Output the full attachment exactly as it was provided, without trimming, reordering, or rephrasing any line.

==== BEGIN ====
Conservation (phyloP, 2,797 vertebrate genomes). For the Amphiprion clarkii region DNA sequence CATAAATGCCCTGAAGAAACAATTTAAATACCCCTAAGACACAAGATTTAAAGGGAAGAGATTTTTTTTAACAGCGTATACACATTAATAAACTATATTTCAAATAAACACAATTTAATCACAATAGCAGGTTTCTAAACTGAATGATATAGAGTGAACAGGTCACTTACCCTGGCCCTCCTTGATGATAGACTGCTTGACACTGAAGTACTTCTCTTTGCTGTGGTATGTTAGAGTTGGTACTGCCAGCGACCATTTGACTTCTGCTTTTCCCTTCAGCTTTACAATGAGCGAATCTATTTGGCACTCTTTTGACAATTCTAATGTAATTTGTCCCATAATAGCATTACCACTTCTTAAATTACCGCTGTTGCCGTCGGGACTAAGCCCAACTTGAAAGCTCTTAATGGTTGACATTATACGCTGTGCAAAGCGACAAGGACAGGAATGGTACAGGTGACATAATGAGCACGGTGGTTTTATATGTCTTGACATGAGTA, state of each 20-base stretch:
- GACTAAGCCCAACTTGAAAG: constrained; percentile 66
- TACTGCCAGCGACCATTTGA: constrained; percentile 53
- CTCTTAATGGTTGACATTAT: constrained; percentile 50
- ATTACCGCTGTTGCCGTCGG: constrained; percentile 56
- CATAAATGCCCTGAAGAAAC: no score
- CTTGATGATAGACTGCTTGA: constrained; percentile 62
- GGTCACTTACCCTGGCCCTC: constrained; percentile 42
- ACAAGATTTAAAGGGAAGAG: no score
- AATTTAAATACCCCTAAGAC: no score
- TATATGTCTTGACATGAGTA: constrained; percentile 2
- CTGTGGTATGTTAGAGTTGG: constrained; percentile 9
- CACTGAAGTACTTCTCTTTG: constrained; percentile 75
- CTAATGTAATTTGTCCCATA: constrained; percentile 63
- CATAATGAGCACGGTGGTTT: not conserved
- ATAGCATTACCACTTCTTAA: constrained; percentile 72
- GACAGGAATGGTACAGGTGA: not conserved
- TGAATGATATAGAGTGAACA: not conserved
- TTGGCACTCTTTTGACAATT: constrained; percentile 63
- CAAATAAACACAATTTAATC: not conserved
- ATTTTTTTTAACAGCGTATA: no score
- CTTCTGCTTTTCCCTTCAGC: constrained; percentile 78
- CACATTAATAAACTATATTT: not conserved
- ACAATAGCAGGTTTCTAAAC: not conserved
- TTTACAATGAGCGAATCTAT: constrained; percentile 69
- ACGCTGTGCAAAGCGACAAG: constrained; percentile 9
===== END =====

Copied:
Conservation (phyloP, 2,797 vertebrate genomes). For the Amphiprion clarkii region DNA sequence CATAAATGCCCTGAAGAAACAATTTAAATACCCCTAAGACACAAGATTTAAAGGGAAGAGATTTTTTTTAACAGCGTATACACATTAATAAACTATATTTCAAATAAACACAATTTAATCACAATAGCAGGTTTCTAAACTGAATGATATAGAGTGAACAGGTCACTTACCCTGGCCCTCCTTGATGATAGACTGCTTGACACTGAAGTACTTCTCTTTGCTGTGGTATGTTAGAGTTGGTACTGCCAGCGACCATTTGACTTCTGCTTTTCCCTTCAGCTTTACAATGAGCGAATCTATTTGGCACTCTTTTGACAATTCTAATGTAATTTGTCCCATAATAGCATTACCACTTCTTAAATTACCGCTGTTGCCGTCGGGACTAAGCCCAACTTGAAAGCTCTTAATGGTTGACATTATACGCTGTGCAAAGCGACAAGGACAGGAATGGTACAGGTGACATAATGAGCACGGTGGTTTTATATGTCTTGACATGAGTA, state of each 20-base stretch:
- GACTAAGCCCAACTTGAAAG: constrained; percentile 66
- TACTGCCAGCGACCATTTGA: constrained; percentile 53
- CTCTTAATGGTTGACATTAT: constrained; percentile 50
- ATTACCGCTGTTGCCGTCGG: constrained; percentile 56
- CATAAATGCCCTGAAGAAAC: no score
- CTTGATGATAGACTGCTTGA: constrained; percentile 62
- GGTCACTTACCCTGGCCCTC: constrained; percentile 42
- ACAAGATTTAAAGGGAAGAG: no score
- AATTTAAATACCCCTAAGAC: no score
- TATATGTCTTGACATGAGTA: constrained; percentile 2
- CTGTGGTATGTTAGAGTTGG: constrained; percentile 9
- CACTGAAGTACTTCTCTTTG: constrained; percentile 75
- CTAATGTAATTTGTCCCATA: constrained; percentile 63
- CATAATGAGCACGGTGGTTT: not conserved
- ATAGCATTACCACTTCTTAA: constrained; percentile 72
- GACAGGAATGGTACAGGTGA: not conserved
- TGAATGATATAGAGTGAACA: not conserved
- TTGGCACTCTTTTGACAATT: constrained; percentile 63
- CAAATAAACACAATTTAATC: not conserved
- ATTTTTTTTAACAGCGTATA: no score
- CTTCTGCTTTTCCCTTCAGC: constrained; percentile 78
- CACATTAATAAACTATATTT: not conserved
- ACAATAGCAGGTTTCTAAAC: not conserved
- TTTACAATGAGCGAATCTAT: constrained; percentile 69
- ACGCTGTGCAAAGCGACAAG: constrained; percentile 9